And according to Dan Buettner of “Blue Zones” fame, the areas of the world with the highest concentration of centenarians don’t purposely do work-outs. They don’t spend a half-hour jogging, then a half-hour lifting weights. BUT…
They are active all day long. They walk a lot – often in hilly areas. They work out in their fields or gardens. They often have fewer modern conveniences, like washing machines and dishwashers, so they have more manual labor built into their lives.
I did a couple of searches, trying to see if anybody online had any record of the average heart rate of centenarians in general, or of people who live in the Blue Zones.
Zero, zip, nada is what I got. Except a growing idea that maybe, possibly, working to lower one’s heart rate isn’t all the professional cyclists and runners make it out to be.
The plot (not arterial plaque!) thickens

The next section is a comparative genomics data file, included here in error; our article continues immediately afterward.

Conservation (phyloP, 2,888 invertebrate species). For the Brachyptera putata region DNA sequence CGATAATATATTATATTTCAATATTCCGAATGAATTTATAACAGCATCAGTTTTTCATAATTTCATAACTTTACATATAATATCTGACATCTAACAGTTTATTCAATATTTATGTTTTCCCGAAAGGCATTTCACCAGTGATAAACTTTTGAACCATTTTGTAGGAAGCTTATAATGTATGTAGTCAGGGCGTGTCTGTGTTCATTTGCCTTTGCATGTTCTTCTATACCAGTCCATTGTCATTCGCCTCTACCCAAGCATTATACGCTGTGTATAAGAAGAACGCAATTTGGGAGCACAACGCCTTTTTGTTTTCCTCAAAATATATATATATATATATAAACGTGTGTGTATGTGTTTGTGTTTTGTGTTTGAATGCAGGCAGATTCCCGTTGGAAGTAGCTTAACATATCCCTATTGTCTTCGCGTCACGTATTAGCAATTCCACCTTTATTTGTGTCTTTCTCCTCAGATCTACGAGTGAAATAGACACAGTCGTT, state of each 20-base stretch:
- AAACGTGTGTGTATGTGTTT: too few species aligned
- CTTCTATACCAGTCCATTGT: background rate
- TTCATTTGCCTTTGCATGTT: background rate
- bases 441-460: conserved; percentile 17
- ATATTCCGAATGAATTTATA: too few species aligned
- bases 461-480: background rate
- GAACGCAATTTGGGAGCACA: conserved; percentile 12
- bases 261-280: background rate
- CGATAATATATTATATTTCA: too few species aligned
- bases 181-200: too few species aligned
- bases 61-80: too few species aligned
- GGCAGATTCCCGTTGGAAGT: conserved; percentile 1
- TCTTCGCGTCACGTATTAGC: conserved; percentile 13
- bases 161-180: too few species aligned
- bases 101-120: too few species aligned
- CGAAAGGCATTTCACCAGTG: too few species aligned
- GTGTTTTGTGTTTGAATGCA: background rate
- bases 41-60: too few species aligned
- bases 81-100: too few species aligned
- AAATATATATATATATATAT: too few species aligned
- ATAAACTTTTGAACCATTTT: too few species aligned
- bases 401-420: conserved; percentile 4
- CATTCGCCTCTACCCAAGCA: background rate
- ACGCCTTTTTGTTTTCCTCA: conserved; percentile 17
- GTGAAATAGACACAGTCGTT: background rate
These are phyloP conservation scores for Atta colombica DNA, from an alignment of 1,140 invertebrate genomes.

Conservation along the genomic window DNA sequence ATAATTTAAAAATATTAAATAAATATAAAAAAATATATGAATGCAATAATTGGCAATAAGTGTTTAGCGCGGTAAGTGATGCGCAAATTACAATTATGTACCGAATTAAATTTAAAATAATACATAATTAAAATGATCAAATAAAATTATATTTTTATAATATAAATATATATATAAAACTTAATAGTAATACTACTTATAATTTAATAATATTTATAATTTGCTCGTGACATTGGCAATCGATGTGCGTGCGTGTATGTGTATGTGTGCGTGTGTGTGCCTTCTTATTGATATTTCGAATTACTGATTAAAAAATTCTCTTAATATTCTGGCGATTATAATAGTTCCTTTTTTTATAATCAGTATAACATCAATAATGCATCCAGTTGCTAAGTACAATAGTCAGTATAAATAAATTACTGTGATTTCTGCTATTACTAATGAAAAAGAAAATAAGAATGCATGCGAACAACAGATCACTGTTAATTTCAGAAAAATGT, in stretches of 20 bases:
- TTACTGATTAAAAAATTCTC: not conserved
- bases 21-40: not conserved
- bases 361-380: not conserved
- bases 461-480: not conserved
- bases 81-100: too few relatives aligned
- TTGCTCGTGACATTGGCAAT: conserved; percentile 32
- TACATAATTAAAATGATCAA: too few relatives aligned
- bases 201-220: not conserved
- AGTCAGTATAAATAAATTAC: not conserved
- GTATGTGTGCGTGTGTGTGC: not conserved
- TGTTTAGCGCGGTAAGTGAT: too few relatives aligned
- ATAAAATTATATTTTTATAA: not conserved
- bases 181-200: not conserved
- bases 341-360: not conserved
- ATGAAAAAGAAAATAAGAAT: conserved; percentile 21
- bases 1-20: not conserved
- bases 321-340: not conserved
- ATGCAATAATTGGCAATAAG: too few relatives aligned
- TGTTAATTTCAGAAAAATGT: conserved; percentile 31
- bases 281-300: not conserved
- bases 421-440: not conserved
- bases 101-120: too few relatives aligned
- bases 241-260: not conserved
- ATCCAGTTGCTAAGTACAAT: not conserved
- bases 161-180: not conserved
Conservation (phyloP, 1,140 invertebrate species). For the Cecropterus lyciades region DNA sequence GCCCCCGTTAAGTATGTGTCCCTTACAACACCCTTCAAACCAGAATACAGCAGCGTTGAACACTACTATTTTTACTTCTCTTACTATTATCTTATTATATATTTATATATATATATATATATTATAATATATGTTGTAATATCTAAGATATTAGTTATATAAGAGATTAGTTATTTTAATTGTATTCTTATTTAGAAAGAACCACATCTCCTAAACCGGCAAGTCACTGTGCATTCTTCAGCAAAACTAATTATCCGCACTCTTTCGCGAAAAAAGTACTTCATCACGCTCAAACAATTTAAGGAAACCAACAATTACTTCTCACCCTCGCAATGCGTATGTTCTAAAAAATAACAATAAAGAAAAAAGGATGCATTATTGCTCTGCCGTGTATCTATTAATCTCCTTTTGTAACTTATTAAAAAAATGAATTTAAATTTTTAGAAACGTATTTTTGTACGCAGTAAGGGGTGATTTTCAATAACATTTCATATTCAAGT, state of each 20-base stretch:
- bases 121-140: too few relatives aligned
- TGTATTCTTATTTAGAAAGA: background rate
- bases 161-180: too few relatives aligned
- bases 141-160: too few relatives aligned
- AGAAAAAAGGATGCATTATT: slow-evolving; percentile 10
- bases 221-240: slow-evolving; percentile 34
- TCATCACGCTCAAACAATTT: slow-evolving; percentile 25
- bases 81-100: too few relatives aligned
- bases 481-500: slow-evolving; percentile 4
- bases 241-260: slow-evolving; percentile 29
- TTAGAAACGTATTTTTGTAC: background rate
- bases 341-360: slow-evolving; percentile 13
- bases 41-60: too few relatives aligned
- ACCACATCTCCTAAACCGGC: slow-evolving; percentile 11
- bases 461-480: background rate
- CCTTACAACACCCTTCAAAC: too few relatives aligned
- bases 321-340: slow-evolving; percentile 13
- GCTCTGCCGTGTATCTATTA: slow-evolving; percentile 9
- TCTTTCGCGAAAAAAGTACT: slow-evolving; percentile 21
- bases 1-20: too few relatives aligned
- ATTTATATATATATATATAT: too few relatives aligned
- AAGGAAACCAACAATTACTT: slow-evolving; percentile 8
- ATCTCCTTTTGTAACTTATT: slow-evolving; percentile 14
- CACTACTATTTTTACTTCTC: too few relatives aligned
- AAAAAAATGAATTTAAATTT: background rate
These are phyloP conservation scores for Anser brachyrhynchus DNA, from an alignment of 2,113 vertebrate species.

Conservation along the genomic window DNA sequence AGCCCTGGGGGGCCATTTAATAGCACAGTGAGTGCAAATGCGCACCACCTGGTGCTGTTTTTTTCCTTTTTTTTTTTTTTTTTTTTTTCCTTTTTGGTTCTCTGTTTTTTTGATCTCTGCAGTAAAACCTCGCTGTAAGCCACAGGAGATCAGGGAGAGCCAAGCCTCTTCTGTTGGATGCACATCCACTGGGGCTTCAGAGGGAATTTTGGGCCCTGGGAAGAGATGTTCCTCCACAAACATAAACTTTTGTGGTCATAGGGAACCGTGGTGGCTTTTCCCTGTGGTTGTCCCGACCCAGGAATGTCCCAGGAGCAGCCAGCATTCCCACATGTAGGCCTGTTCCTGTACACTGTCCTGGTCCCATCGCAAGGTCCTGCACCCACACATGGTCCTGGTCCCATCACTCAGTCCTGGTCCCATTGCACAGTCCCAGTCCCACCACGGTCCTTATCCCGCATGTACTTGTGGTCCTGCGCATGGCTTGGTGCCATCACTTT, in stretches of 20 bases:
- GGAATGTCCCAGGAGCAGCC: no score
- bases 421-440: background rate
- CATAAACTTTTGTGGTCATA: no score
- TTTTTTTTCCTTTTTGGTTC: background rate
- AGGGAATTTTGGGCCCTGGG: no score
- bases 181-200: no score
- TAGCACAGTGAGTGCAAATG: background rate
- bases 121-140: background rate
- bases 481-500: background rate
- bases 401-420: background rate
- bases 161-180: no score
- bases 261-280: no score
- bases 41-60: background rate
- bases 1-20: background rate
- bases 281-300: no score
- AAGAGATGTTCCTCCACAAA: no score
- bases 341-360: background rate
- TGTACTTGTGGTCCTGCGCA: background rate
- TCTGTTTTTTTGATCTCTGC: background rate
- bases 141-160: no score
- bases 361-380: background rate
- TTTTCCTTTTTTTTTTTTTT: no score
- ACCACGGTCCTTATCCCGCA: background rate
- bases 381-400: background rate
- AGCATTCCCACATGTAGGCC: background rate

During this search, I unearthed quite the intriguing article online. It’s about centenarians in general, not just those in the Blue Zones, and reveals that for the most part, among the people who make it to 100 years old there are proportionately as many people who drink, smoke, and don’t exercise as there are among the population that does not make it past age 85.
Neither I nor the author of that article is endorsing a lifestyle of bad habits. First of all, chances are good that some of the centenarians surveyed were laid up in nursing homes, had developed some level of dementia, or were struggling with some health issues. The centenarians (and “younger” elderly people) living in the Blue Zones are, for the most part, without life-threatening or mentally incapacitating problems.